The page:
Sunday, 14 July 2013

The Great Storm

We have had no rain here for quite some time and for the last couple of weeks the temperature has generally been into the 20s during the day, hitting the highs of about 27*.  I grant you that 27* (Celsius) is not very high compared to the places some of you inhabit, but to have such high temperatures for such a long period is not normal - even here on the sunny Sussex coast.  It is noticeable that the grass is beginning to turn brown and some gentle rain would be welcomed by keen gardeners.  I'm not sure that all the farmers would appreciate it as they are busy hay-making.

This slightly unusual spell of fine weather puts me in mind of 1976.  There have been good summers since then - it was only two or three years ago that we went so long without rain that rivers and reservoirs dried out.  But 1976 is firmly in the folk memory as a long, hot summer.  The Old Bat remembers it vividly as she was pregnant with our daughter, who was born 37 years ago this week.

That year there were standpipes in towns and we were encouraged to run baths no deeper than four inches or so - I don't remember the exact depth.  In August we had a holiday at Mrs Longman's B & B in north Devon, close to Westward Ho!, a place we returned to year after year as she looked after us so well and the beach was/is long and sandy.  Daughter was only about three weeks old when we went and I remember that Mrs L was most insistent that we ignored all restrictions on water supplies when it came to bathing the baby.  What was more, she washed the nappies!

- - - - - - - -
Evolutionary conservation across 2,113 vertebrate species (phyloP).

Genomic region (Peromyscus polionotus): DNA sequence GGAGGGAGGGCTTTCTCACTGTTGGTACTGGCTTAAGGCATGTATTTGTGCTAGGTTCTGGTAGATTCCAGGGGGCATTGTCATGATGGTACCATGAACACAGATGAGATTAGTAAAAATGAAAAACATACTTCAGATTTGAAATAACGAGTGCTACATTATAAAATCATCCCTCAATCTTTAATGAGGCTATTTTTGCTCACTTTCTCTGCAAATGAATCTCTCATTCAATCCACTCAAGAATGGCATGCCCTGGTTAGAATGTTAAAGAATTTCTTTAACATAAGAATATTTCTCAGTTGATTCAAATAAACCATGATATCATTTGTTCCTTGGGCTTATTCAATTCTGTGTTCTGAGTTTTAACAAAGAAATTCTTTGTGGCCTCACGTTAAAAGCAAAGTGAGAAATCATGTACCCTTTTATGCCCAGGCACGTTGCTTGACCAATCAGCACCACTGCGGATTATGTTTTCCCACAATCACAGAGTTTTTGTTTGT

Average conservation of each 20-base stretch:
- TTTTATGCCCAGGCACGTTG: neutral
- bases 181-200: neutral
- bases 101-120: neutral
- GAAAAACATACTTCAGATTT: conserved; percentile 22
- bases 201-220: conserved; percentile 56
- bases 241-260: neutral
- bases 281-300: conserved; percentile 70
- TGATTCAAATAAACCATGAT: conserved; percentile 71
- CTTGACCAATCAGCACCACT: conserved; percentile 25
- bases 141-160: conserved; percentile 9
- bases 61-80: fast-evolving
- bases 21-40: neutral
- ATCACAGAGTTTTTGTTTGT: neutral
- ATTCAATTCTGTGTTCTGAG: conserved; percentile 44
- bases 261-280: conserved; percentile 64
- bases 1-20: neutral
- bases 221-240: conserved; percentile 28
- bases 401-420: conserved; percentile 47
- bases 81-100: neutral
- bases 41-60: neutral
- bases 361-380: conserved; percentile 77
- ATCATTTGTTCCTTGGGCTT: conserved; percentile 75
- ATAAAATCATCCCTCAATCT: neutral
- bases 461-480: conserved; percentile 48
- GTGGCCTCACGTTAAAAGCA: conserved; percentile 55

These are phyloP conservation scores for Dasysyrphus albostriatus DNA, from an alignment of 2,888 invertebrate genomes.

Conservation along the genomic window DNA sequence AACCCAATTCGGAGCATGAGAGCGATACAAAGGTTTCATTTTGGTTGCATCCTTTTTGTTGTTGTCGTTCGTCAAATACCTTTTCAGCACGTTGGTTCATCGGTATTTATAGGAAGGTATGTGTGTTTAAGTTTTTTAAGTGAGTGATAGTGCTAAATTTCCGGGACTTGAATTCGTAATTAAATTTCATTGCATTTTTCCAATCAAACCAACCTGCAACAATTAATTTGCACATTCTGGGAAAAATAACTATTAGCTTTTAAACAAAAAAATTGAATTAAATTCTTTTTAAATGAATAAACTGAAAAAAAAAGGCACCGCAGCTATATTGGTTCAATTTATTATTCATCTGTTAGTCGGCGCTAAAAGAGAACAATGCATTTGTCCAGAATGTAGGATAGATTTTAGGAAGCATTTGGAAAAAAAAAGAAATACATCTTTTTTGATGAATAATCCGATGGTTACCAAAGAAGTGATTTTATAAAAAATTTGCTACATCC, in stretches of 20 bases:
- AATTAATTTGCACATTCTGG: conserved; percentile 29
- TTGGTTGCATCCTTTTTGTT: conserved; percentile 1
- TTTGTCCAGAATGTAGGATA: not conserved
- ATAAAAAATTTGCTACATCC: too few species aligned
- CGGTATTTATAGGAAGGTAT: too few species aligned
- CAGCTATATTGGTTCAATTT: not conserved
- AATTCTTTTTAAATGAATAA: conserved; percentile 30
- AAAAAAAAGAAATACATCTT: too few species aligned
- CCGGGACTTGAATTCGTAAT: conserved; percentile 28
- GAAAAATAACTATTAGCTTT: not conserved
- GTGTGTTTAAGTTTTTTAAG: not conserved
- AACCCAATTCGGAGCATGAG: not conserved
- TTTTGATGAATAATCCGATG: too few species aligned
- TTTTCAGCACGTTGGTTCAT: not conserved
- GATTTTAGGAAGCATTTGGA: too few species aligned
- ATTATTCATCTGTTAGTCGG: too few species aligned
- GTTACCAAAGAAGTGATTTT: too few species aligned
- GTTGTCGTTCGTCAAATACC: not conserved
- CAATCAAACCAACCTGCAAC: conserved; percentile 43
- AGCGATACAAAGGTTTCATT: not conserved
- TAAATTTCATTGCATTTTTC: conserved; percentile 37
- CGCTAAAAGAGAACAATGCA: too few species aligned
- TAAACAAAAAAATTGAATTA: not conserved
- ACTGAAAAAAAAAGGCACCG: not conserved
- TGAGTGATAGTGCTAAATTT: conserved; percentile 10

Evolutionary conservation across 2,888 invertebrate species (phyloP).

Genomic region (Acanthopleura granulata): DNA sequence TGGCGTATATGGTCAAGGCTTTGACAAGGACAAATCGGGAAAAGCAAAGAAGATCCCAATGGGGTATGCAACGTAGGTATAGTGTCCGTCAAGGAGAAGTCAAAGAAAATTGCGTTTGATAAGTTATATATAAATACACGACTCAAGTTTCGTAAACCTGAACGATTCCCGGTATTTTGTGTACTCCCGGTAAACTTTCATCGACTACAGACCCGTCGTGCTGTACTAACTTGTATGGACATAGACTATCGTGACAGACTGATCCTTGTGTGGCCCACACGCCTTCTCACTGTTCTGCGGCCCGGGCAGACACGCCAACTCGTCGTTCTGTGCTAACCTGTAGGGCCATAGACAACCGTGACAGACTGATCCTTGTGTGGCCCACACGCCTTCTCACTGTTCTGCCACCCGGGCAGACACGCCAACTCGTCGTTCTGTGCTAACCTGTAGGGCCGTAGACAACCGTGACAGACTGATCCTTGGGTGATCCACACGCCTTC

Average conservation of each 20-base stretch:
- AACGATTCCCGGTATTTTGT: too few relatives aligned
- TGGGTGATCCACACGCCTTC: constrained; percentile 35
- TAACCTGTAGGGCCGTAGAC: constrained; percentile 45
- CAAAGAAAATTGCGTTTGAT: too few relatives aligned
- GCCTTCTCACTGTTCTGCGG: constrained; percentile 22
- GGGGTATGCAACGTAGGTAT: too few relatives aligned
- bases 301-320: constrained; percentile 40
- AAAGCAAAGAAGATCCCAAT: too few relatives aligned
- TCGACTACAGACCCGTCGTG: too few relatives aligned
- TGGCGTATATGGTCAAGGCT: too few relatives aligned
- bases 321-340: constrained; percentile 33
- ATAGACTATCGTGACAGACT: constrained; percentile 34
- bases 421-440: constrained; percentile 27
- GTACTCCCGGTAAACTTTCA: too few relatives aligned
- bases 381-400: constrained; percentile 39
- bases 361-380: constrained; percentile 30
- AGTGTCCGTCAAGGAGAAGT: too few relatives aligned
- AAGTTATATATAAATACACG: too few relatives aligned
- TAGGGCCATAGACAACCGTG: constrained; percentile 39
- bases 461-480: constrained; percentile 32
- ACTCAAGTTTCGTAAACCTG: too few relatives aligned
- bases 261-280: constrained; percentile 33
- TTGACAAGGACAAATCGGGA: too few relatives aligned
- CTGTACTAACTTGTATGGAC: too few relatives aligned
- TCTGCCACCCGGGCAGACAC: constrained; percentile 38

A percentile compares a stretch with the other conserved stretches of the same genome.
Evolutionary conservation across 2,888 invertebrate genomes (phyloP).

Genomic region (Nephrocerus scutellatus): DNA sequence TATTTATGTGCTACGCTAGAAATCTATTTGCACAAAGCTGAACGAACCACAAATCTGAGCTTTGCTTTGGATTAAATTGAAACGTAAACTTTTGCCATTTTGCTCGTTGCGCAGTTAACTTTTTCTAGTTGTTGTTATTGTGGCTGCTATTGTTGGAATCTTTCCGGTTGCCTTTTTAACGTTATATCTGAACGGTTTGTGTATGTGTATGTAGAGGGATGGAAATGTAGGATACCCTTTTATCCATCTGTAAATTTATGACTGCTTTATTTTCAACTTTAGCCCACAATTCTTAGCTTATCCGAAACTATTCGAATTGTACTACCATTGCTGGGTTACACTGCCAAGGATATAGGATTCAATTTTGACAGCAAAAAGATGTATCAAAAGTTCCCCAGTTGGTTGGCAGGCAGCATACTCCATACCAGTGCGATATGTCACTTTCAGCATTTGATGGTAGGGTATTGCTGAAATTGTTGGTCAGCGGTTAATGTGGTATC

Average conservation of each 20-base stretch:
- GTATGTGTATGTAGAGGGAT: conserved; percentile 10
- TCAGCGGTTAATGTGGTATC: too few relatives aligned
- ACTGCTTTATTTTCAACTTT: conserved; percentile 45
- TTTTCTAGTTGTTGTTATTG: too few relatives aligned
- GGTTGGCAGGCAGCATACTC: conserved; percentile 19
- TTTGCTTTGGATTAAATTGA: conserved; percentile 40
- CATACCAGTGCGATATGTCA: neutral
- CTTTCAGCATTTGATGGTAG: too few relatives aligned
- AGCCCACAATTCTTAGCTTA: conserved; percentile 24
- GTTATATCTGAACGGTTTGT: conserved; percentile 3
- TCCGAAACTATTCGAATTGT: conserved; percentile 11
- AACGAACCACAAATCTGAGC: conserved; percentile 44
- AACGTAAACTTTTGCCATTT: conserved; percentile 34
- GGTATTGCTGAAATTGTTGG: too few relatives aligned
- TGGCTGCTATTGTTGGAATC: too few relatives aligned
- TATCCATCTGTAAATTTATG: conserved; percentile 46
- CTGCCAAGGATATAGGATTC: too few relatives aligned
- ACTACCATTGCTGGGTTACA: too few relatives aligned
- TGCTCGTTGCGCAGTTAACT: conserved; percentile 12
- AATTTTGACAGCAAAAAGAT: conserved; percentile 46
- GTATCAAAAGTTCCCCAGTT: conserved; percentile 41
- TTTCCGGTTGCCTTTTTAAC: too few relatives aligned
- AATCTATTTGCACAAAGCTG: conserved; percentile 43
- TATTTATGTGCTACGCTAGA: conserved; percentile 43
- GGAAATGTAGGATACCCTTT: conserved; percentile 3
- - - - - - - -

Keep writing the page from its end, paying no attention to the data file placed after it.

That is the best summer in our collective folk memory now, although for my parents' generation there were earlier ones.  They talked about the dreadful winter we had in 1947, but I have no recollection of that at all.  We have had a number of winters with short spells of severe weather but I don't really think there has been a terribly bad winter for quite a number of years.

What many people do remember, though, is the Great Storm.  It was in October 1987 that hurricane force winds ripped across southern England uprooting thousands of trees, knocking over telephone boxes, hurling garden sheds across neighbours' gardens and generally causing mayhem.  The signs are still there today in Stanmer woods if one knows what to look for.

But again, that storm was as nothing compared with the hurricanes of the West Indies and southern USA, or the tornadoes that whip up Tornado Alley.  We might moan about our weather here in England, but if we are honest with ourselves, it's really very gentle compared with other places.  Indeed, it has been said that we don't have weather, we have climate.  And our climate is about the best in the world for growing certain fruits - apples and strawberries especially.


I have been posting pictures taken one day last week when I was on the seafront here in Brighton.  We can't leave without seeing the pier, complete with the funfair on the far end!

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